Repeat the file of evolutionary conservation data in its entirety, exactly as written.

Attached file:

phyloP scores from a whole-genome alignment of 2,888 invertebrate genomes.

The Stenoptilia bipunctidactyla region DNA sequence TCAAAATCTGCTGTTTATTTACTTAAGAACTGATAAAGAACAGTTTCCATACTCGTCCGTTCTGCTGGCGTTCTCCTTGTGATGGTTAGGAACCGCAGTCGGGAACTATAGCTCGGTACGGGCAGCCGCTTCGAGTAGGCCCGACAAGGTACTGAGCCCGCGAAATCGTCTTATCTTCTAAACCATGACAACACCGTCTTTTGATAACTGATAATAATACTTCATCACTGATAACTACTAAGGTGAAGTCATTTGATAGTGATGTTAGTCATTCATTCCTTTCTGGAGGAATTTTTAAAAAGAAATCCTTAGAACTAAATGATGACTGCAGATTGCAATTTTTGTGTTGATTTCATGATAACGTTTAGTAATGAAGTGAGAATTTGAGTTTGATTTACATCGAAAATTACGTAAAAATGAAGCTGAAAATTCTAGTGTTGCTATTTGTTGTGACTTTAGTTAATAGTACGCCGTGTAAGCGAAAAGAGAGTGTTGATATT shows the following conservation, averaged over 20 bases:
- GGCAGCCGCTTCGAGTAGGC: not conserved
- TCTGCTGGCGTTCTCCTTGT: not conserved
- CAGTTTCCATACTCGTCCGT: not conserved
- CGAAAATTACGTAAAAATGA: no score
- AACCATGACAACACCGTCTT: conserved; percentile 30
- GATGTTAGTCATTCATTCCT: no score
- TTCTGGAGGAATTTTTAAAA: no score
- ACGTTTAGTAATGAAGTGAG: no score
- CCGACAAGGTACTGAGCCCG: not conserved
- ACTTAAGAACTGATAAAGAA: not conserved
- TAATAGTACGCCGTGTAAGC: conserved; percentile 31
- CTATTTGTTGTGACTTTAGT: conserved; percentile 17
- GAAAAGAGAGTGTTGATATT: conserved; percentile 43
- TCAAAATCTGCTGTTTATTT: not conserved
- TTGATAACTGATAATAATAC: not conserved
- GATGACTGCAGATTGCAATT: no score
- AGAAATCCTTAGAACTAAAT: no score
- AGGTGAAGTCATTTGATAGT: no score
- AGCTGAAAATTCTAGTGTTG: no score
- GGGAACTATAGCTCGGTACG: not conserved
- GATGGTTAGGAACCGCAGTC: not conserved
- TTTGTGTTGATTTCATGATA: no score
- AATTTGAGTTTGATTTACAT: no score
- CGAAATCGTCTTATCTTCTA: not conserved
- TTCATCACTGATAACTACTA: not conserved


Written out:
phyloP scores from a whole-genome alignment of 2,888 invertebrate genomes.

The Stenoptilia bipunctidactyla region DNA sequence TCAAAATCTGCTGTTTATTTACTTAAGAACTGATAAAGAACAGTTTCCATACTCGTCCGTTCTGCTGGCGTTCTCCTTGTGATGGTTAGGAACCGCAGTCGGGAACTATAGCTCGGTACGGGCAGCCGCTTCGAGTAGGCCCGACAAGGTACTGAGCCCGCGAAATCGTCTTATCTTCTAAACCATGACAACACCGTCTTTTGATAACTGATAATAATACTTCATCACTGATAACTACTAAGGTGAAGTCATTTGATAGTGATGTTAGTCATTCATTCCTTTCTGGAGGAATTTTTAAAAAGAAATCCTTAGAACTAAATGATGACTGCAGATTGCAATTTTTGTGTTGATTTCATGATAACGTTTAGTAATGAAGTGAGAATTTGAGTTTGATTTACATCGAAAATTACGTAAAAATGAAGCTGAAAATTCTAGTGTTGCTATTTGTTGTGACTTTAGTTAATAGTACGCCGTGTAAGCGAAAAGAGAGTGTTGATATT shows the following conservation, averaged over 20 bases:
- GGCAGCCGCTTCGAGTAGGC: not conserved
- TCTGCTGGCGTTCTCCTTGT: not conserved
- CAGTTTCCATACTCGTCCGT: not conserved
- CGAAAATTACGTAAAAATGA: no score
- AACCATGACAACACCGTCTT: conserved; percentile 30
- GATGTTAGTCATTCATTCCT: no score
- TTCTGGAGGAATTTTTAAAA: no score
- ACGTTTAGTAATGAAGTGAG: no score
- CCGACAAGGTACTGAGCCCG: not conserved
- ACTTAAGAACTGATAAAGAA: not conserved
- TAATAGTACGCCGTGTAAGC: conserved; percentile 31
- CTATTTGTTGTGACTTTAGT: conserved; percentile 17
- GAAAAGAGAGTGTTGATATT: conserved; percentile 43
- TCAAAATCTGCTGTTTATTT: not conserved
- TTGATAACTGATAATAATAC: not conserved
- GATGACTGCAGATTGCAATT: no score
- AGAAATCCTTAGAACTAAAT: no score
- AGGTGAAGTCATTTGATAGT: no score
- AGCTGAAAATTCTAGTGTTG: no score
- GGGAACTATAGCTCGGTACG: not conserved
- GATGGTTAGGAACCGCAGTC: not conserved
- TTTGTGTTGATTTCATGATA: no score
- AATTTGAGTTTGATTTACAT: no score
- CGAAATCGTCTTATCTTCTA: not conserved
- TTCATCACTGATAACTACTA: not conserved